Saarbrücken material scientist wins national competition for best nanotechnology photo
October 4, 2011. — Considered by some to be the “magic bullet” of materials science, carbon nanotubes (CNT) are at the forefront of materials research around the world. Carbon nanotubes are not only extremely stable, they are also excellent conductors of electrical energy and are made from a cheap raw material. Researchers at Saarland University want to use these highly versatile materials to help replace expensive precious metals in electrical contacts by cheaper alternatives such as nickel. By coating these replacement metals with nanotubes they hope to be able to prevent oxidation of the metal surface and thus avoid any associated reduction in electrical conductivity.
By using lasers to help grow nanotubes on a silicon plate, the researchers in Saarbrücken have created structures that, when viewed under a scanning electron microscope, resemble a jellyfish in the ocean. This image was recently awarded first prize in the national photo competition “Making Nano Visible”.
With the help of laser beams material scientists from Saarbrücken have made nanotubes grown on a silicium plate and have generated structures that look under the scanning electron microscope as a jellyfish in the sea. For this picture, the researchers received the highest award in the nationwide photography competition “Nano sichtbar machen”, which means “Make Nano visible”. Picture: “Nicolas Souza/cc-NanoBioNet e.V.”
The competition was initiated by the three nanotechnology networks NanoBioNet, ASeNT-D and CeNTech. The €1000 prize will be awarded today at the WING.DE nanotechnology conference organized by the Federal Ministry of Education and Research (BMBF) in Berlin. The image taken by the Saarland University doctoral student Nicolas Souza may be used free of charge in connection with articles or other press coverage of Saarland University: www.uni-saarland.de/pressefotos
Pencils contain graphite, and graphite consists of carbon atoms aligned in layers. When we use a pencil for writing, these carbon atoms get deposited layer by layer. Nanotubes are essentially two-dimensional arrays of carbon atoms that have been rolled up as you would roll up a sheet of paper. “The result is tubes with a diameter of only ten nanometres, that is some 5000 times thinner than a human hair. These nanotubes are extremely stable and are also excellent conductors of electrical energy,” explains Nicolas Souza, doctoral student at the Department of Functional Materials headed by Professor Frank Mücklich. The challenge at present is to grow these nanotubes in a controlled way, such as depositing them as a lawn-like structure with the nanotubes attached to a contact surface. “We take a carbon mixture and by firing a laser at it we can raise the temperature of the target to about 6000° causing it to vaporize at that point. The vaporized carbon atoms deposit on a nickel-coated silicon plate located below and grow to form nanotubes that rise up from the plate. The nickel merely acts as a catalyst and is not consumed in the process. Viewed under a scanning electron microscope, the final product has the appearance of a jellyfish containing a red nickel core,” says Souza. His aim now is to try and establish even greater control over the growth process.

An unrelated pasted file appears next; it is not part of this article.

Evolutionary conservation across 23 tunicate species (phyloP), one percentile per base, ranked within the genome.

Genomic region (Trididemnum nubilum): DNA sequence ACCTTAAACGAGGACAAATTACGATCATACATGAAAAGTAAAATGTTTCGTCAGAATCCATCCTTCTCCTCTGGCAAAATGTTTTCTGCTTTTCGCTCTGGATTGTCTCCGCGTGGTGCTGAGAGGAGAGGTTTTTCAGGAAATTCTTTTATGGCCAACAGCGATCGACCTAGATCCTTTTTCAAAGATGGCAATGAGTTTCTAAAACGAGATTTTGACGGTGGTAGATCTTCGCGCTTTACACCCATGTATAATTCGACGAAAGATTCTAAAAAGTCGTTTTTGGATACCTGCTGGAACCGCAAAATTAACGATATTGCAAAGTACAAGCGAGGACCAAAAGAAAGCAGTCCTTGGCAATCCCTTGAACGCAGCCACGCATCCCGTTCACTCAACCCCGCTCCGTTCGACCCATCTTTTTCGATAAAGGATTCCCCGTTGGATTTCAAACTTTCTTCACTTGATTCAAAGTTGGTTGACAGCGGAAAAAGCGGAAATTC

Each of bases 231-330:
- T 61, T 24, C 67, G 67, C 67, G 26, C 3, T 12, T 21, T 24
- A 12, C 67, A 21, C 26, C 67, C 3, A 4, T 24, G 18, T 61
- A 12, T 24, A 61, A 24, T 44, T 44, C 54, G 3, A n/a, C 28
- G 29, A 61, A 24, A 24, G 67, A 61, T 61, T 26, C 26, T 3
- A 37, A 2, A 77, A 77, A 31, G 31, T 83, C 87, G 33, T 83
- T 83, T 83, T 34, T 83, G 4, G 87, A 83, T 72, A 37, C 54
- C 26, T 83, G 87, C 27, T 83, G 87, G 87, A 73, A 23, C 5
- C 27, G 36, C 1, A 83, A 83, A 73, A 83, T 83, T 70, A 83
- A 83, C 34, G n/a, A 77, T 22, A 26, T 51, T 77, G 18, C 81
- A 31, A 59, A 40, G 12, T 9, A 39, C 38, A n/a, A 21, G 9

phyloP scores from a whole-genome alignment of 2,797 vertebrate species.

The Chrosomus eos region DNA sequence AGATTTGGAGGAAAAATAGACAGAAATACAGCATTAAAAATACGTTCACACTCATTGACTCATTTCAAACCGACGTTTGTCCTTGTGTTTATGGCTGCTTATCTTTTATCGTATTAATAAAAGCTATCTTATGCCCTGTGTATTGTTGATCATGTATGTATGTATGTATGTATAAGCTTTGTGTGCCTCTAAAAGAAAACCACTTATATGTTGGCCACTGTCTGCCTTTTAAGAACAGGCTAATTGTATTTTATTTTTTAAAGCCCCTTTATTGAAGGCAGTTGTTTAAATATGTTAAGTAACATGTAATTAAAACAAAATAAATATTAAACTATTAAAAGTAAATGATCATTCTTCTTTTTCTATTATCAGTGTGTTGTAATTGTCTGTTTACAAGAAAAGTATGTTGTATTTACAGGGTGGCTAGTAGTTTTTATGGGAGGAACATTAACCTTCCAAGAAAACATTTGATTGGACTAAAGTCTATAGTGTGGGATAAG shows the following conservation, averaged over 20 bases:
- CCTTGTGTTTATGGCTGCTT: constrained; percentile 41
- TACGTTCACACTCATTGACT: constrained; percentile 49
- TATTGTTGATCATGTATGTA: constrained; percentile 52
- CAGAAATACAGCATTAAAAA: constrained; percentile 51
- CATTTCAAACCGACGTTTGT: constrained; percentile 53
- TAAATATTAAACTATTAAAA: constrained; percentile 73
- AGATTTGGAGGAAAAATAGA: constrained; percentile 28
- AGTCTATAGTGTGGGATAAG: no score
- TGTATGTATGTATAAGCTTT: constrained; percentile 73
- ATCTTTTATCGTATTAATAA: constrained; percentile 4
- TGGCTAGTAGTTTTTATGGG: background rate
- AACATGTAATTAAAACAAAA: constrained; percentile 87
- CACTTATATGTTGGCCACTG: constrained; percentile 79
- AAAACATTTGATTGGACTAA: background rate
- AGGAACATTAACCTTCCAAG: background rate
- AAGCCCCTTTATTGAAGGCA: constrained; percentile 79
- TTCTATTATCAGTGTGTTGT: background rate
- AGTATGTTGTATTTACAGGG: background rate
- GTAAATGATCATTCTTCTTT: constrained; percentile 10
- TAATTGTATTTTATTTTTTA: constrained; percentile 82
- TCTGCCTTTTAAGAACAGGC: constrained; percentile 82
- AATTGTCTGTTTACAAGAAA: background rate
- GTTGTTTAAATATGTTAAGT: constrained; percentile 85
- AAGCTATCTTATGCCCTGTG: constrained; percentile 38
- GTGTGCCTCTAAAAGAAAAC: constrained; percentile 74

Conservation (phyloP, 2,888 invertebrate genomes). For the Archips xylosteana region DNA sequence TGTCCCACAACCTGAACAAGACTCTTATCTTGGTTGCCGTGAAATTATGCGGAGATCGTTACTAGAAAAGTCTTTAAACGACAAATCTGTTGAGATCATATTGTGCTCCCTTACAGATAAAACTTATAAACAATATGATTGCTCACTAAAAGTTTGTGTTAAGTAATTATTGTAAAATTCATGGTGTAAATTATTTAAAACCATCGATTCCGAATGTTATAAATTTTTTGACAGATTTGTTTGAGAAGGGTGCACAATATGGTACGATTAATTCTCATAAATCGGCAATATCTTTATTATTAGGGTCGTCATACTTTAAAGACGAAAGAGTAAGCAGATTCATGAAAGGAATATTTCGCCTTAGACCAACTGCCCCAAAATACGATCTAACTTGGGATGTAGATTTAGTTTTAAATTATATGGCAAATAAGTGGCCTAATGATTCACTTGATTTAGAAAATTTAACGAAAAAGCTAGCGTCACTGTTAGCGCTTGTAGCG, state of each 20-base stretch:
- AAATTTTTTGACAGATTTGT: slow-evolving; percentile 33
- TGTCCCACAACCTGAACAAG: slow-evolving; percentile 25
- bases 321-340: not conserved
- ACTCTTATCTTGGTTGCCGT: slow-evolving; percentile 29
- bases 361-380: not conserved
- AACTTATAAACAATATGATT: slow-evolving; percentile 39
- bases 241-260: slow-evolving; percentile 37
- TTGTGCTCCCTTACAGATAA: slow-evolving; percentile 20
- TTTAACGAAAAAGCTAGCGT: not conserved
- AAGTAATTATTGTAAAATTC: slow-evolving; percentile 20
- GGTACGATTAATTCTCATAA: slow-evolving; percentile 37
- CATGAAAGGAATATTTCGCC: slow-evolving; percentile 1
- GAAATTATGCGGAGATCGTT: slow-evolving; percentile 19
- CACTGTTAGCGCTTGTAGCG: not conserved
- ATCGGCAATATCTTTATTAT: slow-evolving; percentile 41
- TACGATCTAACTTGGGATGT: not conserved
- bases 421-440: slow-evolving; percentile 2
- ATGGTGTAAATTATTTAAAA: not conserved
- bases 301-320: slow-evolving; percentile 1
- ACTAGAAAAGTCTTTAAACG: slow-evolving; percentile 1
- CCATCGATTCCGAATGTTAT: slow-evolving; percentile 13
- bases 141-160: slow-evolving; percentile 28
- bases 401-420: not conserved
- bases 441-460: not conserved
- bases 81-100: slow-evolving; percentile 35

The Saarbrücken researchers want to use the carbon nanotubes to replace the precious metals used in electrical contacts by cheaper alternatives such as nickel or copper. Up until now the problem has been that these metals tend to oxidize rapidly. Oxidation causes a deterioration in their surface properties and causes a significant reduction in their electrical conductivity. “If we can get the nanotubes to completely cover the surface of the metal then the nanotubes will act like the bristles of an upturned brush and will be able to penetrate the oxidation layer. This would give us improved electrical contact and the contact would be significantly more stable and more conductive than those produced by conventional means,” explains Frank Mücklich, materials scientist at Saarland University and Director of the Steinbeis Material Engineering Center Saarland (MECS). This kind of technique would allow solar collectors to be designed much more efficiently or could enable the production of new products such as ultrathin and flexible computer screens.
In their search for new materials, the researchers in Professor Mücklich’s team make use of a variety of laser techniques and 3D visualisation procedures, such as nanotomography. The Department of Functional Materials also recently took delivery of an atomic probe with which materials can be examined at the atomic scale and the results imaged in three dimensions.
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